More broadly, he said that while the Trump Era had brought numerous setbacks, it also showed a groundswell of support for his ideas.

“The ideas that we talked about four years ago, that seemed so very radical at that time -- well today virtually all of those ideas are supported by a majority of the American people, and they are ideas that Democratic candidates from school board to President of the United States now support.”

Sanders also went local, briefly touting an effort by graduate students at the University of Pittsburgh to unionize. He hailed Pitt as “a great academic institution, but I say to them that your greatness lies not only on your research and your teaching. Your greatness lies in how you treat your employees. Sit down and negotiate with your workers.” 

The atmosphere prior to the event was also reminiscent of 2016. A mix of college-age voters,  union activists, and veteran progressives waited on the Schenley Plaza lawn as 2016 staples like “Disco Inferno” and Simon & Garfunkel’s “America” played over the sound system. 

Among those on hand to see Sanders was Grace Klutinoty, a Butler native in her first year at Slippery Rock University. The last time Sanders was on the ballot, she hadn’t been old enough to vote.

“It was frustrating," she said. "But I had a real political awakening in college.”

Klutinoty said she was drawn to Sanders by his support for free college tuition and his backing for a radical overhaul of the health insurance system.

“It’s depressing that people in college have to think about whether they will have healthcare, and have to worry about the weight of student debt," she said.

She said she expected to graduate with $25,000 of debt herself.

But unlike the 2016 campaign, Sanders supporters have more than one choice. While Sanders had the progressive lane to himself in his bid to challenge Hillary Clinton, several candidates are now seeking to don the progressive mantle.

Matt Martocci, of West View, attended the rally with his 16-year-old daughter and a four-year-old “Bernie 2016” t-shirt. He said the years since had been “disappointing,” and he voiced some frustration with the Democratic Party for nominating Hillary Clinton instead. “They locked Bernie out and this is what they got,” he said.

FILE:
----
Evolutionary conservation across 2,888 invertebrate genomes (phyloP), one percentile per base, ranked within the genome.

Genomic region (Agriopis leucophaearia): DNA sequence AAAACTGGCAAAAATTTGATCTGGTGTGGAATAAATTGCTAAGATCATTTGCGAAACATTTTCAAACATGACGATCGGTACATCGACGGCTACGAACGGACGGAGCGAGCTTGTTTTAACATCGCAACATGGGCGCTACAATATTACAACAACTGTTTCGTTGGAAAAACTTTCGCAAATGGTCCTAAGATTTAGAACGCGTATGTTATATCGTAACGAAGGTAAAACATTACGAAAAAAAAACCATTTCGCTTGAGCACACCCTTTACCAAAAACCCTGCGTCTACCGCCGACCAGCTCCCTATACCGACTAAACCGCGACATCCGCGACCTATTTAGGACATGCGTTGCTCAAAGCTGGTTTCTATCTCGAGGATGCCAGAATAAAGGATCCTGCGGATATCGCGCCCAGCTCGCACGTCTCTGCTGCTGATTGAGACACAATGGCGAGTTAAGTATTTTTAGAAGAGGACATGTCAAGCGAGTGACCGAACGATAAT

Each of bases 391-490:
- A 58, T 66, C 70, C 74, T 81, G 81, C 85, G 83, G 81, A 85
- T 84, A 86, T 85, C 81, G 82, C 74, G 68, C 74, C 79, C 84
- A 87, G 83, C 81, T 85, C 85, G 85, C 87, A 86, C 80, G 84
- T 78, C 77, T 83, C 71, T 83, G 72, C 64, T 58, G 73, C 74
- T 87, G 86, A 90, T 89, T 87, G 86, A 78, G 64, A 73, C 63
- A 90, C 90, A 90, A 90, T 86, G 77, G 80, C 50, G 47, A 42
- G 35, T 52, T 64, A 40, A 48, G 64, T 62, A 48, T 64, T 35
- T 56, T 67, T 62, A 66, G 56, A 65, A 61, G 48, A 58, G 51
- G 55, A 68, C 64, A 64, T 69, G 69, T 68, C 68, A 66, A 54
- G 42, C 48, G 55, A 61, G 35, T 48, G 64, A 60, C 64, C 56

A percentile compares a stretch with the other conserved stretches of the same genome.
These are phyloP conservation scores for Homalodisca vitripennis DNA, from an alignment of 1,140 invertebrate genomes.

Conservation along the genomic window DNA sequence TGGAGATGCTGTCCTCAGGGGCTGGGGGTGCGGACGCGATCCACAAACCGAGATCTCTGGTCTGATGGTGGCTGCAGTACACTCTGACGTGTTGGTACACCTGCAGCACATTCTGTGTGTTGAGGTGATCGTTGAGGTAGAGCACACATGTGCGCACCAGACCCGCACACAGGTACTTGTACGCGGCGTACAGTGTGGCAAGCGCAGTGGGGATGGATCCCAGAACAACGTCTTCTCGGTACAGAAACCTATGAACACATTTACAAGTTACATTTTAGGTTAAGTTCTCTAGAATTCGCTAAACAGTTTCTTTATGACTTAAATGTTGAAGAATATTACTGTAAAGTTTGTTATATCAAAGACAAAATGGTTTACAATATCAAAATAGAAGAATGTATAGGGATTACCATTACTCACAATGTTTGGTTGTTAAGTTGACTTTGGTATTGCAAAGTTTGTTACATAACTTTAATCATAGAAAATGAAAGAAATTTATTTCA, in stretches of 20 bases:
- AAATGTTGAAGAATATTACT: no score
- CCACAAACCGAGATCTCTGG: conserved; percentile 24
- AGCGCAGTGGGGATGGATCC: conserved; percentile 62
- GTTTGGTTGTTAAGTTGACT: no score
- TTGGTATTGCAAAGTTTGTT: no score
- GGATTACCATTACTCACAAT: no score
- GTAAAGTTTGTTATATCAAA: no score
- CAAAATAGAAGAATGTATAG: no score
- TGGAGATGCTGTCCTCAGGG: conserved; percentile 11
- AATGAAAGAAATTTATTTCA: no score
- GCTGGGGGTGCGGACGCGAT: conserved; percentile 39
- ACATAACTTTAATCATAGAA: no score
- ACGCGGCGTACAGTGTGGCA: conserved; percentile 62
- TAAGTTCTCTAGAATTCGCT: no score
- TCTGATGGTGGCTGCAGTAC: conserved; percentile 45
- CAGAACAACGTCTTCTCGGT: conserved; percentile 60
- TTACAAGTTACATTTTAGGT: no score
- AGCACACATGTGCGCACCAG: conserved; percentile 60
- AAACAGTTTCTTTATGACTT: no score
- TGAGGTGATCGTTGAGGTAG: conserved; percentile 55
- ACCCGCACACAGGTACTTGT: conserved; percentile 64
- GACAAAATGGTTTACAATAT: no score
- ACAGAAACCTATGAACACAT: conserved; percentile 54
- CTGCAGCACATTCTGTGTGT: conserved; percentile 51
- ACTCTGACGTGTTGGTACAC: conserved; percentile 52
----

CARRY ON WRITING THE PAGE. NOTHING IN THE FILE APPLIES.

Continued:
But he said he was open to options that included Pete Buttigieg, the South Bend mayor who formally announced his campaign earlier in the day. “Mayor Pete would be the next option for me. I don’t know much about him, but from what I know, he sounds like he could take a moderated Bernie position.”

Martocci said his daughter, Vanessa, “was embarrassed by the Bernie bumper sticker on the car” four years ago. Vanessa professed not to remember that, but Martocci said she’d have an occasion to do so. While there was no bumper sticker on the car currently, he said, “There will be soon.”

Nearly three decades after leaving home for college, Chris Potter now lives four miles from the house he grew up in -- a testament either to the charm of the South Hills or to a simple lack of ambition. In the intervening years, Potter held a variety of jobs, including asbestos abatement engineer and ice-cream truck driver. He has also worked for a number of local media outlets, only some of which then went out of business. After serving as the editor of Pittsburgh City Paper for a decade, he covered politics and government at the Pittsburgh Post-Gazette. He has won some awards during the course of his quarter-century journalistic career, but then even a blind squirrel sometimes digs up an acorn.